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New Metro Stations in Greece Offer Fast Link from Piraeus Port to Athens Airport

Three new metro stations set to shorten commuting times between Greece’s largest port in Piraeus and Athens International Airport opened to the public on Monday as part of a major transport infrastructure overhaul.

The three new stations of ManiatikaPiraeus and Municipal Theater (Dimotiko Theatro) – on Metro (Blue) Line 3 – now connect Piraeus with the center of Athens and with Athens International Airport.

More specifically, the commute from Piraeus Port, where most of the ferries to the Greek islands set off, to Athens Airport will last under an hour (55 minutes) on Metro (Blue) Line 3.

Metro services on the Municipal Theater (Dimotiko Theatro) – Doukissis Plakentias – Airport Metro (Blue) Line 3, from Sunday to Thursday, will run from the Dimotiko Theatro station from 5.30am to 11.59 pm (from 5.30am to 1.06am on Fridays and Saturdays).

Those that have a ferry to catch in the early morning hours should know that the first route from Dimotiko Theatro and Doukissis Plakentias stations starts at 05:30. Also, the first routes from Aigaleo and Monastiraki stations towards Doukissis Plakentias and from Ethniki Amina stations towards Dimotiko Theatro also begin at 05:30.

132,000 commuters to be served daily

The three new stations are expected to handle an additional 132,000 commuters daily reducing at the same time the use of cars by 23,000 and slashing CO2 emission by 120 tons a day, said Athens Metro authorities. The project is budgeted at approximately 730 million euros.

The government is aiming to establish Piraeus as a central transportation hub with connections from the port via Metro Lines 1 and 3, tram services, and the Athens Proastiakos (suburban) railway.

In his opening remarks during the inauguration of the three Metro stations, Greek Prime Minister Kyriakos Mitsotakis said the groundbreaking project would connect Piraeus and with the center of Athens in under 20 minutes.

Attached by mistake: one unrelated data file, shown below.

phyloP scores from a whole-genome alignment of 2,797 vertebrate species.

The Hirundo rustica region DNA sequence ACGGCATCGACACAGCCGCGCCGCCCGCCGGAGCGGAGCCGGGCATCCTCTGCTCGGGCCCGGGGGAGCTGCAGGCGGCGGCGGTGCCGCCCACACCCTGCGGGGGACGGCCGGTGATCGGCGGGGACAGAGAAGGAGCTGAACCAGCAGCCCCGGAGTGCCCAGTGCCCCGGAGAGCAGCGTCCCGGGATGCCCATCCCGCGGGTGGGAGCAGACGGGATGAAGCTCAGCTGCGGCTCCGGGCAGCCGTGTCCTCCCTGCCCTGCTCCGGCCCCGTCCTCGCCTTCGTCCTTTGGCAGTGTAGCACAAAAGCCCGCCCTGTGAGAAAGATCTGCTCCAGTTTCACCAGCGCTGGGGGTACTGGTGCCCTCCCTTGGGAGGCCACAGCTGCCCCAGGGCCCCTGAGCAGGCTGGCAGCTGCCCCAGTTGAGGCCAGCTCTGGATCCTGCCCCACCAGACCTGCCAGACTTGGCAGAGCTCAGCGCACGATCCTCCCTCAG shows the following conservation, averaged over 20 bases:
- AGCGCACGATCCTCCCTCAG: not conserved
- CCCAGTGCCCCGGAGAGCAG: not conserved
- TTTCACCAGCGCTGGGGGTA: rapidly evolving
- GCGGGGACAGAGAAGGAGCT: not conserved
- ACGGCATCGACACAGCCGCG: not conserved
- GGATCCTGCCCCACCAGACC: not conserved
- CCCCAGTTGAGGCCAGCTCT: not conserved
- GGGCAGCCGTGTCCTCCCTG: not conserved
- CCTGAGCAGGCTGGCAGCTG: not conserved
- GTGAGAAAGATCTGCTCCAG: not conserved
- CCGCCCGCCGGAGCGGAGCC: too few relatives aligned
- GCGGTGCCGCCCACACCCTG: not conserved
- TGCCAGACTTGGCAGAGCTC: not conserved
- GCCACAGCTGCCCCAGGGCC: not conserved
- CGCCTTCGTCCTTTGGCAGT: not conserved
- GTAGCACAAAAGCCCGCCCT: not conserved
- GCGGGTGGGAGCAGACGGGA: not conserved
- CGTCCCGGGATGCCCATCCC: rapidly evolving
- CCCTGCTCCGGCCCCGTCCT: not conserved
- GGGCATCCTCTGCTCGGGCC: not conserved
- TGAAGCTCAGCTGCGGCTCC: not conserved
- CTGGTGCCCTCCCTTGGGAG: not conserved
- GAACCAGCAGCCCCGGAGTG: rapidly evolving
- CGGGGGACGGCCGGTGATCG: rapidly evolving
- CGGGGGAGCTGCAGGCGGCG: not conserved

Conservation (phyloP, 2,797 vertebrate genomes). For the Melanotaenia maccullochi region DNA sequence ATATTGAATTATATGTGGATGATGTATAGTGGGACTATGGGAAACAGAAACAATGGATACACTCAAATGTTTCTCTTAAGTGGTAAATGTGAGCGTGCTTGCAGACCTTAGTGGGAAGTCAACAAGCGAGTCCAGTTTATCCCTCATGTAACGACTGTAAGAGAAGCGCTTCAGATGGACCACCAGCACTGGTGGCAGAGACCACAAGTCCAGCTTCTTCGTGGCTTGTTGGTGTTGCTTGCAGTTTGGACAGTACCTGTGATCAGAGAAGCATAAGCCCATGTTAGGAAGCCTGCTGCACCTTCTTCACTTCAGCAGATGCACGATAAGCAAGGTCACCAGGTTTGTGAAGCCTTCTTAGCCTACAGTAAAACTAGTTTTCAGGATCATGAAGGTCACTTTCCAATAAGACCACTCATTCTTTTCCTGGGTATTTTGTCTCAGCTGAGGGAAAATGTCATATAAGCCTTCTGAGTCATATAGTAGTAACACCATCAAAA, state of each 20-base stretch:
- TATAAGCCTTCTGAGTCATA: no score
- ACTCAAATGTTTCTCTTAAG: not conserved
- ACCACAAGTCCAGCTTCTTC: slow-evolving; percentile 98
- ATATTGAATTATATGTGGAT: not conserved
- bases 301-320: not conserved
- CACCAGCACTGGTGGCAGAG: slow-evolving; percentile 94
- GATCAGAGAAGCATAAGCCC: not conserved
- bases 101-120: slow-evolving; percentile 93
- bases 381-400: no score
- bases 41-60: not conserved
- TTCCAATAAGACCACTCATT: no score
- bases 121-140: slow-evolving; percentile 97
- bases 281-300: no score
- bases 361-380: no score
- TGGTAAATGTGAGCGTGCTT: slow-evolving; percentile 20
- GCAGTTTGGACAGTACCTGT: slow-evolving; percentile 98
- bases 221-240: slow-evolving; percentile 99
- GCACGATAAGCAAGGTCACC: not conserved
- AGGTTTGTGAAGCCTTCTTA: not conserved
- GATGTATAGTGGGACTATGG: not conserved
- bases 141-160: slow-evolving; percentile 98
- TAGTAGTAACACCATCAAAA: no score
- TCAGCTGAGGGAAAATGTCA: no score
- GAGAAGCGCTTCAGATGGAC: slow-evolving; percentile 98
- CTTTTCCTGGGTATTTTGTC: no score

The PM went on to add that “in 15-16 months, by the end of 2023, early 2024, the Thessaloniki Metro will be ready to open with five stations which will also serve as museums, referring mainly to the Venizelos station.

“There can be no sustainable reduction of carbon dioxide emissions or any citizen-friendly interventions without the expansion of public transport,” said Mitsotakis, adding that the implementation of important infrastructure projects, most importantly Metro Line 4 and the extensions of Line 2 are vital for the standard of living in the Greek capital.

In total, the Municipal Theater – Doukissis Plakentias – Airport Metro (Blue) Line 3 now has 27 stations. In 2020, three more stations on the Piraeus-bound line opened to the public: those of Agia Varvara, Korydallos and Nikaia.

Last summer, Mitsotakis finalized an agreement for the construction of Metro Line 4 with French multinational rolling stock manufacturer Alstom SA, as part of plans to cover the commuting needs of some of the most densely populated areas in Athens.

“Piraeus is becoming a modern, a more humane city thanks to the Metro because everyone acknowledges that the metro is the most sustainable and clean means [of transport] that improves the everyday life of citizens. With the project, Piraeus emerges as an integrated transportation hub, an infrastructure and transport hub for the wider region,” said Transport Minister Kostas Karamanlis.

The new Dimotiko Theatro station with ancient artefacts below. Photo source: Alstom SA

The new Dimotiko Theatro station with ancient artefacts below. Photo source: Alstom SA

“Thanks to Cohesion Policy funds, the life of citizens in the greater area of Athens and Piraeus will be improved. This major project will also foster growth and create substantial benefits to the national economy of Greece,” said European Commissioner for Cohesion and Reforms, Elisa Ferreira, welcoming the news.

The project received an EU contribution of 470 million euros, one of the biggest Cohesion Policy-funded projects in the EU and in Greece.

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About the Author
Chicago-born and raised, Maria Paravantes has over two decades of journalistic experience covering tourism and travel, gastronomy, arts, music and culture, economy and finance, politics, health and social issues for international press and media. She has worked for Reuters, The Telegraph, Huffington Post, Billboard Magazine, Time Out Athens, the Athens News, Odyssey Magazine and, among others. She has also served as Special Advisor to Greece’s minister of Foreign Affairs, and to the mayor of Athens on international press and media issues. Maria is currently a reporter, content and features writer for GTP Headlines.
  1. Αντρε Reply

    Great news for sure but there has to be an express train to the airport that is capable of doing the tide in about 20 minutes!!
    Why isn’t??

  2. Morley Helfand Reply

    Bravo for the new extension to save everyone time, and sorrowful emissions from gas vehicles. When will the tram line be used again to bring passengers up to Syntagma area?

  3. Will Walker Reply

    Good news about the new airport metro link, but will its station be in walking distance of Piraeus port? Presumably the Google map you attached is out of date.

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